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NATM Maintains Share In Stormy Market

The NATM Buying Group said it is maintaining its market share as majap sales drop, but its flat-panel TV business is still healthy.

Bill Trawick, executive director/president, and Michael Maund, operations director of the group which has 12 regional electronics/appliance retail members that generate more than $3.8 billion in annual sales, told TWICE that while the first quarter has been tough, NATM has been able to maintain and even increase its market share in certain categories.

The mix of NATM’s sales is currently 45 percent CE and 30 percent major appliances, which the group tracks. The “others” category is a growth area consisting of various items like home office, furniture, lawn care and barbeques that some, but not all, NATM members carry.

Trawick reported, “It’s been a tough first quarter. As we look at appliances, it is still the toughest side of the business. Now that we have been in a downturn for awhile, you realize it is in relation to the markets you play in. Florida, Detroit, California, Las Vegas, maybe even Phoenix are the toughest markets.”

It is the type of year, Trawick pointed out, in which “most of our members are running negative sales numbers in appliances. As a group we are doing better than the industry, so we are holding our share or gaining our share as a group.”

He noted that majap sales have been haphazard, where “one month cooking products will be good, but another category will be down. There is softness across the board.” As far as how his members are competing in the marketplace, Trawick said, “We are priced right and there are good promotions by members. They are most aggressive out there … and they are driving consumers into their stores.”

Trawick explained the big change in consumer behavior when it came to major appliances in the last three or four years: “We saw a great surge in new appliances and technologies. Members said during that time when they took away the old appliances they were still working, there was nothing wrong with them because consumers had more disposable income to buy new technology. Now the consumer seems to be saying, ‘My old one still works, but when it breaks I’ll buy new technology.’ It has gone back to the replacement business of 10 years ago.”

Trawick added, “We have seen 10 to 12 years of tremendous growth [in major appliance sales]. Even last year, which may have been our second worst year during that time period, was pretty good. This is not a disaster industry. It is aggressive with nationals fighting for their share with promotions, which has made it tough on margins.”

In consumer electronics, flat-panel TVs have been the obvious star with sales described as “very, very strong” by Trawick, and that its strength in the category “offsets weaknesses in other CE categories,” some of which “are some that are tougher than appliances.” He did not specify which CE categories may have had some problems.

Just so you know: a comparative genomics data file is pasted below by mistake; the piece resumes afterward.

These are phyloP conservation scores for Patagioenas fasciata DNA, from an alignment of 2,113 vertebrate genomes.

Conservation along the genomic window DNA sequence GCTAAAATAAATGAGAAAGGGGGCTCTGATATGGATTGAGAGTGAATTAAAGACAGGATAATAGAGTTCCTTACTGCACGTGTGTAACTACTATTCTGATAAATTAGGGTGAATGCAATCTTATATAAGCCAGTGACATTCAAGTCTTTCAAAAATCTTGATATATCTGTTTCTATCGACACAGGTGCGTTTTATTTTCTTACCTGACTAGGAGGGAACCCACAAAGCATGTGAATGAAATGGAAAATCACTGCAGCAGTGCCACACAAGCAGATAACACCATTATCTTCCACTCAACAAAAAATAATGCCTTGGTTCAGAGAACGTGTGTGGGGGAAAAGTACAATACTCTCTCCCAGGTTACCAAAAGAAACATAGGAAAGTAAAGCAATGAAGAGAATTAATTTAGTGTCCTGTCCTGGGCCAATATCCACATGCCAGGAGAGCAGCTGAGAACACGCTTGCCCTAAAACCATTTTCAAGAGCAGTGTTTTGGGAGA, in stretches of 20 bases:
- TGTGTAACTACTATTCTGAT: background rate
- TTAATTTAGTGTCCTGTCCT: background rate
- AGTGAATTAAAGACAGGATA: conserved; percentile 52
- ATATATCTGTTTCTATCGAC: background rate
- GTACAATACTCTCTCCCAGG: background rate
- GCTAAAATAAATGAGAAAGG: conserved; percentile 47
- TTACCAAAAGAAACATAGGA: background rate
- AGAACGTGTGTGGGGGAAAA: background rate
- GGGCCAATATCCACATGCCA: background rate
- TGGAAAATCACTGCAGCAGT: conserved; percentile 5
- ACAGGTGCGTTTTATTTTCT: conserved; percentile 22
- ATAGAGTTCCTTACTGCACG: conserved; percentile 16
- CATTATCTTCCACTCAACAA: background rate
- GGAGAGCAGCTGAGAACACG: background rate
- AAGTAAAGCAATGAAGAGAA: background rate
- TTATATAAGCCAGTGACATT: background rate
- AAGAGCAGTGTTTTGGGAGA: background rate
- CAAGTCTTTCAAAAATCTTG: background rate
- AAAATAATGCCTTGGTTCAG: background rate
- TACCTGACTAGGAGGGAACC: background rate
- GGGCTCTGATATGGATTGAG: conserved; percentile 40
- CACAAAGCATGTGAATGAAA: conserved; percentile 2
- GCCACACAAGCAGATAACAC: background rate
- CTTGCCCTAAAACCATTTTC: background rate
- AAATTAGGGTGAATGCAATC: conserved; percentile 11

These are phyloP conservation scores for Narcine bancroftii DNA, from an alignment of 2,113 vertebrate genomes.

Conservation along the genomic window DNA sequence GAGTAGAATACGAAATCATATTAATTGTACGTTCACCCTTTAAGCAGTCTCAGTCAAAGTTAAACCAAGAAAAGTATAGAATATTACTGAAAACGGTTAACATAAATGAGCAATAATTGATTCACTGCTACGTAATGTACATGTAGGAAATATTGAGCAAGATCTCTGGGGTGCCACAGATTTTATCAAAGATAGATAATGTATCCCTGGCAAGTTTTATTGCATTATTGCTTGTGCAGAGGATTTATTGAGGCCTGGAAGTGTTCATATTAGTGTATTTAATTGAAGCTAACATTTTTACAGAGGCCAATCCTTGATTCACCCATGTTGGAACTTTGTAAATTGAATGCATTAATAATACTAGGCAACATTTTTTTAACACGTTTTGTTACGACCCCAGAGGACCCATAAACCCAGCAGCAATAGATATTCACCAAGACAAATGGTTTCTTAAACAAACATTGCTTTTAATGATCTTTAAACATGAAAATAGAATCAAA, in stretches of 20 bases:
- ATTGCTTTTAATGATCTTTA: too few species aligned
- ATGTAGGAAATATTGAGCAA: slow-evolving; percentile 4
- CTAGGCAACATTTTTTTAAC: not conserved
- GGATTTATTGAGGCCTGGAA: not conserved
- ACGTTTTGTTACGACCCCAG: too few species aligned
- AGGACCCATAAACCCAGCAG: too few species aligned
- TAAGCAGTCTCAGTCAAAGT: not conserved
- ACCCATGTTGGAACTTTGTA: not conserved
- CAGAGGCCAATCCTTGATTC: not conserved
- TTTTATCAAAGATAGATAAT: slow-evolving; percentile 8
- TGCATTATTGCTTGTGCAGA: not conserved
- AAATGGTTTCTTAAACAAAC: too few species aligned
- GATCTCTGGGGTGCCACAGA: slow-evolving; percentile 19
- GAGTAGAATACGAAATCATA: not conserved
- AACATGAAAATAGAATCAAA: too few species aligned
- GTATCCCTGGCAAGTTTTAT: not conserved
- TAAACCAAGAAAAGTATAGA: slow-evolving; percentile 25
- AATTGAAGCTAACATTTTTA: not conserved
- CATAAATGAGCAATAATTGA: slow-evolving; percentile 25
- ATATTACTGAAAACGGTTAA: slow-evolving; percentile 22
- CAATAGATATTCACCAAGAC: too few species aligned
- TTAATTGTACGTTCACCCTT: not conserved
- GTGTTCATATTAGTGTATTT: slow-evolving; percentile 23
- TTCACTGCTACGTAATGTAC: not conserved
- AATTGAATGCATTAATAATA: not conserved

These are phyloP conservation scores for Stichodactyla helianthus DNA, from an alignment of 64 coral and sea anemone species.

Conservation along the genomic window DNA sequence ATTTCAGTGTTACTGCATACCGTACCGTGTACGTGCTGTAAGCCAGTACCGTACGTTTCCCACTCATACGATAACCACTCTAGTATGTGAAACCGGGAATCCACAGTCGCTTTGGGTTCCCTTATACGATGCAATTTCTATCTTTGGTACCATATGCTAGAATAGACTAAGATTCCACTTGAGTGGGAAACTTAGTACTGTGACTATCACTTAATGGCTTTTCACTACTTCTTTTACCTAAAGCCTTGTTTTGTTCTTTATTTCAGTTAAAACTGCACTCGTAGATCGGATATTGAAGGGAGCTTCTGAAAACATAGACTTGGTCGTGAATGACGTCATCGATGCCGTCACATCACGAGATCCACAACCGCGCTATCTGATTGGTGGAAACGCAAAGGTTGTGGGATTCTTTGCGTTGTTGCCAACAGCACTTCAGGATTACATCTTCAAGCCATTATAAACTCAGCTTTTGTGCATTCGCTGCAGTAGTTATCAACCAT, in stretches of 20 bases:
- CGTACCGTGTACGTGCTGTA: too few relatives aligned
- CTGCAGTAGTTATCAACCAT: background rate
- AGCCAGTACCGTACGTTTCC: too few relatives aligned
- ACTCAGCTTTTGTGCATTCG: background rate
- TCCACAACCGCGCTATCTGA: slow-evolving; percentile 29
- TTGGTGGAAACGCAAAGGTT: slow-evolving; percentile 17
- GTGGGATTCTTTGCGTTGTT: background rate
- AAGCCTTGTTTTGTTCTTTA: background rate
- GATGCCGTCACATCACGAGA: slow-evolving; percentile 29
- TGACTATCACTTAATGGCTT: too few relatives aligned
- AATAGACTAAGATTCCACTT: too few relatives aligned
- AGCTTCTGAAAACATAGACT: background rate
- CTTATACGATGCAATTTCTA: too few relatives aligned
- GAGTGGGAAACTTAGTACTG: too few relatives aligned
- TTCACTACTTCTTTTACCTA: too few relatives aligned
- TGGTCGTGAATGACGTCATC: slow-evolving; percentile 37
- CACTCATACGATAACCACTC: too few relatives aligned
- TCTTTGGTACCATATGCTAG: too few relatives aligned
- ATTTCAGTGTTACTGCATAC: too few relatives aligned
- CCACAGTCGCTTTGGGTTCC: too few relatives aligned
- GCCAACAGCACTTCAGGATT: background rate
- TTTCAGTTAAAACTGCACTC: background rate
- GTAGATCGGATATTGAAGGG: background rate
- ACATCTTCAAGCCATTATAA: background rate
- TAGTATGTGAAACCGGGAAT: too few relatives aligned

When asked if the problems of two main competitors, Sears in majaps and Circuit City in CE, have boosted sales or hurt margins, Trawick discussed Sears first, saying, “I don’t think we’ve seen anything more dramatic in promotions than the past, except for more frequency of the 10 percent off, 15 percent off deals. Where we may have seen it once a month, now it is twice a month.”

Electronics is a “different story” and doesn’t just involve Circuit City. “Flat-panel TV margins have been impacted by aggressive promotions from national chains and the clubs.” Still Trawick maintains that NATM members are “gaining in share” for flat panel and “doing a better job than the industry. We are holding our own out there.”

In discussing the now-settled Blu-ray/HD DVD format war, Trawick said that it backed the losing format, and while NATM members struggled to get Blu-ray immediately after the end of the battle, “Product is coming in and [supplies] have loosened up.”

Trawick gave high marks to Toshiba on its decision to drop the format. “We did not get hurt in any way. Toshiba did the right thing for the members and gave them choices to keep the product or return it. There was no real financial impact on our members.”

On the analog-to-digital TV conversion in February 2009 and the related converter-box issues, Maund said that the education push with TV ads seems to be working. “You see ads on TV much more frequently. That enables consumers to make a choice about a converter box or adding cable or satellite for the second or third set in the home.”

Trawick noted, “We are eight months away from the deadline. If someone’s TV is working, especially with the economy the way it is, maybe some won’t want to buy now. But as we get closer, business for HDTV will go up It should help us in the fourth quarter.”

As for Chinese CE factories being hit with higher costs, both Trawick and Maund have heard stories from suppliers, which include new safety standards for plant employees. They have also heard China has told its TV makers to satisfy HDTV demand in its country prior to the Olympics before satisfying overseas demand.

But when it comes to higher prices, Trawick responded, “The problem is I hear it every year and what happens here is that given the retail environment [in the United States] with national chains and warehouse clubs involved, vendors can absorb small increases in costs. At this point I can’t personally see higher prices. I see programs now that are being shipped in 30 to 60 days and there is no evidence of prices going up. But later on in the year? We’ll see.”